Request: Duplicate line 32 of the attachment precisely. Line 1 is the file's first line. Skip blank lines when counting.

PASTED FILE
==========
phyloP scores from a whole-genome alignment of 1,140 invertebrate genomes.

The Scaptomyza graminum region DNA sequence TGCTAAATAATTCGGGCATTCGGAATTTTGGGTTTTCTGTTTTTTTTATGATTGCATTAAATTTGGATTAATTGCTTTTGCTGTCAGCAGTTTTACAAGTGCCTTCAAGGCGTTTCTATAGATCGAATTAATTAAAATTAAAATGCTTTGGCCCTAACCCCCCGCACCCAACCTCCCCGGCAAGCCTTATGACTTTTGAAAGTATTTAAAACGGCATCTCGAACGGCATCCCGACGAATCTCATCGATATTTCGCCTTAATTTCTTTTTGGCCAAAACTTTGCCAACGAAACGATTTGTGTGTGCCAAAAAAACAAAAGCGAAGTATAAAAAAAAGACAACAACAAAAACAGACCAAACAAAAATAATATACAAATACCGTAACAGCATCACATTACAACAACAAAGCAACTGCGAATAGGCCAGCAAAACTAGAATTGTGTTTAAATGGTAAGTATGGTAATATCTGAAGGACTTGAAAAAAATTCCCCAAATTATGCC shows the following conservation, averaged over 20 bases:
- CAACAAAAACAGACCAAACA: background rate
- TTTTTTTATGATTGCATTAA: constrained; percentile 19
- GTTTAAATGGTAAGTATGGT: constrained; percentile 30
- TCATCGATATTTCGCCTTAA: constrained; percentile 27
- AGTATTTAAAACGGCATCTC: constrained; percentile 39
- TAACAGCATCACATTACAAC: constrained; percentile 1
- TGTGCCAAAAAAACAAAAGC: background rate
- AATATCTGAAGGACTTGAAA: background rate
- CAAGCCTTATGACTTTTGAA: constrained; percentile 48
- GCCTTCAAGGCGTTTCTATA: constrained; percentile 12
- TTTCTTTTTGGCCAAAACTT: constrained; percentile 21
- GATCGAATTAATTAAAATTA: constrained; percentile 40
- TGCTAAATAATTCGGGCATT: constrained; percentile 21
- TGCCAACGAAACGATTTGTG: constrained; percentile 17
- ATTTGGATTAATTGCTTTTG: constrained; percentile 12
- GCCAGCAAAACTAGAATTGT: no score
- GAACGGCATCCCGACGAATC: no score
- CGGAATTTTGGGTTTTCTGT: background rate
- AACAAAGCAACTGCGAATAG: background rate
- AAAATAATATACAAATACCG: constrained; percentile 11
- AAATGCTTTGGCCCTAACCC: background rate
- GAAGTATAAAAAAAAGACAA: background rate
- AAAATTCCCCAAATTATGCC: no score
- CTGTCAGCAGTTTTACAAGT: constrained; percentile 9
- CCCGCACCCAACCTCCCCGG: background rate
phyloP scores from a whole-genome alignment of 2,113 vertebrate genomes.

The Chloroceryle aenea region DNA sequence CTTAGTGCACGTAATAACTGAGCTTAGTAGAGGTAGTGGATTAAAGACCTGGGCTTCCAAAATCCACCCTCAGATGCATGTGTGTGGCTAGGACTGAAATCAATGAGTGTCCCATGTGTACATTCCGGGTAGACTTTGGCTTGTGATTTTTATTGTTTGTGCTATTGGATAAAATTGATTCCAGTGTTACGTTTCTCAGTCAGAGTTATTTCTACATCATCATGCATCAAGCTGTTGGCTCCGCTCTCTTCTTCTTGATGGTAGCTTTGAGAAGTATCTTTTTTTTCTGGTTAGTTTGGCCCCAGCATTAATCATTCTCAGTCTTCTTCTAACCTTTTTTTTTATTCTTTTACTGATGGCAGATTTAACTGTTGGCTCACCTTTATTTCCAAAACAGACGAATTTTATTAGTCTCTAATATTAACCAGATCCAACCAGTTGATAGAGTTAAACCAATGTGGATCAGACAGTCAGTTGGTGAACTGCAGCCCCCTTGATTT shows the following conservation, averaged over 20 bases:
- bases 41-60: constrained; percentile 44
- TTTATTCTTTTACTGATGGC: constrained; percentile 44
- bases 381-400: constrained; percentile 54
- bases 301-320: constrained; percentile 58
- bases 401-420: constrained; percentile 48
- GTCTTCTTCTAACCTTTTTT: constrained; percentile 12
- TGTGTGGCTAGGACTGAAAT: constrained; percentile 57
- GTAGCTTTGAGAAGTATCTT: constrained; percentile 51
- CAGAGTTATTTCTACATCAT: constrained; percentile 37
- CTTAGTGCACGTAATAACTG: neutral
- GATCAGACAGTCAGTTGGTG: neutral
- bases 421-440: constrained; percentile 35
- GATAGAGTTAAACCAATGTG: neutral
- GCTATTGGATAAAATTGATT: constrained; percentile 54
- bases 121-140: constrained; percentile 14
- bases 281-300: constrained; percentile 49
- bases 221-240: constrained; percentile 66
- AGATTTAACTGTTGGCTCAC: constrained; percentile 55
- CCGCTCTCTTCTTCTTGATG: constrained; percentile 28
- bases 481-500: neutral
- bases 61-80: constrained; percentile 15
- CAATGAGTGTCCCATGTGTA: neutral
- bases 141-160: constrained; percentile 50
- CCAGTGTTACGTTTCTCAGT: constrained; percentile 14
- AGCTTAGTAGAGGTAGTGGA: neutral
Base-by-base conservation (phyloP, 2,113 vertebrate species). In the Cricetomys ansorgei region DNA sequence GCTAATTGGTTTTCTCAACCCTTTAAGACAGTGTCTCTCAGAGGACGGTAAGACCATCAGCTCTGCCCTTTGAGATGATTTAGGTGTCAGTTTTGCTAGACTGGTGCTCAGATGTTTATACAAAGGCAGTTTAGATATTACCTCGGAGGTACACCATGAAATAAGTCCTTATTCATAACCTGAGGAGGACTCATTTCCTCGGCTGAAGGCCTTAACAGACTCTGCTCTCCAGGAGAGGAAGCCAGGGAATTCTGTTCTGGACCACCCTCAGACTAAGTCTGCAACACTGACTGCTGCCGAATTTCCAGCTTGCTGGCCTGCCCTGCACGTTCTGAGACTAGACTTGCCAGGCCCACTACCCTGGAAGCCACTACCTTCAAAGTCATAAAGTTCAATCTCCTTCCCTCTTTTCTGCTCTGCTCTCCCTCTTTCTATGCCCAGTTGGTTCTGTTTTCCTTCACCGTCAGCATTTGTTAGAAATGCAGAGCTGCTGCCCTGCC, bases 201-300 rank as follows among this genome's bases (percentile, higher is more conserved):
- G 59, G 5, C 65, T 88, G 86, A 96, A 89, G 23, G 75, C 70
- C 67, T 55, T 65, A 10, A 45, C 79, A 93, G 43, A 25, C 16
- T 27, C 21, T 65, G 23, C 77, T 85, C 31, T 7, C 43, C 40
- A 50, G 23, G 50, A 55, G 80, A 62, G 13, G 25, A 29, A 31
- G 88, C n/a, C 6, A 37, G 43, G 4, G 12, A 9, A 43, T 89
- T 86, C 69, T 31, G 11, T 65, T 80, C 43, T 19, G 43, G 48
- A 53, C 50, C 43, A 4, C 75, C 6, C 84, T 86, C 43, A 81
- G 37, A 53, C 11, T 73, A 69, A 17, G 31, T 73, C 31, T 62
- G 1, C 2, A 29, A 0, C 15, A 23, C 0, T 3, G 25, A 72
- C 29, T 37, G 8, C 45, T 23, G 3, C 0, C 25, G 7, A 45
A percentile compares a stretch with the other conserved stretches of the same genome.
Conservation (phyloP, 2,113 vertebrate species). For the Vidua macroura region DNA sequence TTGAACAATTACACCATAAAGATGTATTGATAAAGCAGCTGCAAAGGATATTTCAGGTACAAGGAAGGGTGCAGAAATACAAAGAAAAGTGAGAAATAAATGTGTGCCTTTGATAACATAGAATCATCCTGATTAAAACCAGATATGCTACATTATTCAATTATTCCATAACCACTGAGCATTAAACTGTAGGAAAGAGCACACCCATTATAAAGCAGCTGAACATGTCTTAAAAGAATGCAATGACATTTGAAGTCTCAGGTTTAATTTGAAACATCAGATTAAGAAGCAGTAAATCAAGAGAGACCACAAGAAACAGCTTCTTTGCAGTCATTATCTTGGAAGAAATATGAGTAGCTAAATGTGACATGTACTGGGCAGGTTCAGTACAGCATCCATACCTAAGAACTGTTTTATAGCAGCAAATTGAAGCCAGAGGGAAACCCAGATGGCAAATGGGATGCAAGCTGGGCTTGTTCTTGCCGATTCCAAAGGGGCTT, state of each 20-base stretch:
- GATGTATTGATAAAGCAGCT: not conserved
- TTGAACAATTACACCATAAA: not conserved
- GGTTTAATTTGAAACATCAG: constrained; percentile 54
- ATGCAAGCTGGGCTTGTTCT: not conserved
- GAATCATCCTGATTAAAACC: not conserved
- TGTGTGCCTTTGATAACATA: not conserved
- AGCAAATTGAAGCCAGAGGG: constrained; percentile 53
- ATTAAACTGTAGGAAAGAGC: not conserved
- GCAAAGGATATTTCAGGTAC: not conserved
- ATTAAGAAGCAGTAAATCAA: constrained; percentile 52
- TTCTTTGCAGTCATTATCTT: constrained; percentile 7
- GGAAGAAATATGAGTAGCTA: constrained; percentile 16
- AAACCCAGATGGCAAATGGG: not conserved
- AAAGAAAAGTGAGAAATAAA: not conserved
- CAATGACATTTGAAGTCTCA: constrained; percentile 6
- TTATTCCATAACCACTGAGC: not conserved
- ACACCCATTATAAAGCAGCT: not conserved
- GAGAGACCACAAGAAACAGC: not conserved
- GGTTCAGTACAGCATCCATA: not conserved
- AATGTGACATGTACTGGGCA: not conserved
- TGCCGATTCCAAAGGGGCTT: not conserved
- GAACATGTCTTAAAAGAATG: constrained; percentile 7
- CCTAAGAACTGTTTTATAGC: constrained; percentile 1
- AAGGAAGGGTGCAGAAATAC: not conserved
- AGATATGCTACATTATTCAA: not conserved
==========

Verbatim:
- bases 381-400: constrained; percentile 54